DETROIT (Reuters) - General Motors Co will invest $175 million to modernize and retool a plant in Lansing, Michigan, to build the next generation of luxury Cadillac sedans, the company said on Monday.
Much of Cadillac’s growth is expected to come from China, the luxury brand’s largest market.
“We expect global luxury sales will continue grow, with Cadillac’s global volume and profit expected to double by 2021, and our investments in the U.S. will be a major driver,” GM said in a statement.
Both mainstream and luxury sedan brands have struggled in the U.S. market as consumers have increasingly abandoned them in favor of larger, roomier SUVs and pickup trucks.
Traditional passenger cars accounted for more than 50 percent of U.S. new vehicle sales as recently as 2012, but in 2017 made up less than 37 percent of sales. Automakers and analysts expect that shift to continue.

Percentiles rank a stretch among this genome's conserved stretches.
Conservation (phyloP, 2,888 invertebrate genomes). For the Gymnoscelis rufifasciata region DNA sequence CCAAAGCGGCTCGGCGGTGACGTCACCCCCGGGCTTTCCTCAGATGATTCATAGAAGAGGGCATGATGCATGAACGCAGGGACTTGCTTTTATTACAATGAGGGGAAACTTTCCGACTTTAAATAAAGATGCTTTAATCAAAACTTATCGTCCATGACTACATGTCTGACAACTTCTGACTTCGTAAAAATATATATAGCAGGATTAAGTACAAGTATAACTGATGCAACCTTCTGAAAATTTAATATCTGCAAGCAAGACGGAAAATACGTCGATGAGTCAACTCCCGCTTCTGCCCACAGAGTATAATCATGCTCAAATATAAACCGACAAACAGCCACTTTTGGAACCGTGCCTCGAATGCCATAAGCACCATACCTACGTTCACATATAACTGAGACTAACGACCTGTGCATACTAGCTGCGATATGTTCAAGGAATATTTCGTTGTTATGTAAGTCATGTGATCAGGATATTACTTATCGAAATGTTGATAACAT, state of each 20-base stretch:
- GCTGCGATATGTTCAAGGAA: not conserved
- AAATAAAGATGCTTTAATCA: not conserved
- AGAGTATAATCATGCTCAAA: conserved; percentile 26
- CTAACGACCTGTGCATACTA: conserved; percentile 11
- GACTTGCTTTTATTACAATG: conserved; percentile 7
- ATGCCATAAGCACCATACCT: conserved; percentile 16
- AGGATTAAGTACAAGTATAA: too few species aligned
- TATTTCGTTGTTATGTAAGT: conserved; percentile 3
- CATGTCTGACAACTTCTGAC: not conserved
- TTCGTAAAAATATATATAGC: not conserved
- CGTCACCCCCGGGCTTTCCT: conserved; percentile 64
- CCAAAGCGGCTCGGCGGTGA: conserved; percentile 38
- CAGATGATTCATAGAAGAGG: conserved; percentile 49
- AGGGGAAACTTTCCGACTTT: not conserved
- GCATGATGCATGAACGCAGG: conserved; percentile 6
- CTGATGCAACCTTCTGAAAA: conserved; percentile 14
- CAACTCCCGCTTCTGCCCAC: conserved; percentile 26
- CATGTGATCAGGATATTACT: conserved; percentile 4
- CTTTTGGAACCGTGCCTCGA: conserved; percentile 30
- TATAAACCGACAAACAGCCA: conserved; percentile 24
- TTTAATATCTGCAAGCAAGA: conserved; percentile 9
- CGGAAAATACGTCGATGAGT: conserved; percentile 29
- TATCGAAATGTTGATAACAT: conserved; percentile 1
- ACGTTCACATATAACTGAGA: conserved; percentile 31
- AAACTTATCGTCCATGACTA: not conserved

Cadillac’s U.S. sales rebounded somewhat in the first three months of this year, with sedans up 7.2 percent, after plunging 27.4 percent in 2017.
Globally, however, Cadillac’s sales for the first three months of 2018 were up 22.5 percent.
In March, the former head of Cadillac, Johan de Nysschen, told Reuters that the automaker’s data indicated that although sedans in China will shrink as a percentage of the overall vehicle market, by 2025 the luxury sedan segment will be as large as the entire Chinese luxury market is today.
According to the China Association of Automobile Manufacturers, vehicle sales in China totaled 28.88 million vehicles last year, up 3 percent.
Like other luxury brands, Cadillac has also been scrambling to come out with new SUV and crossover models to appeal to changing consumer appetites.
Reporting By Nick Carey; Editing by Bill Berkrot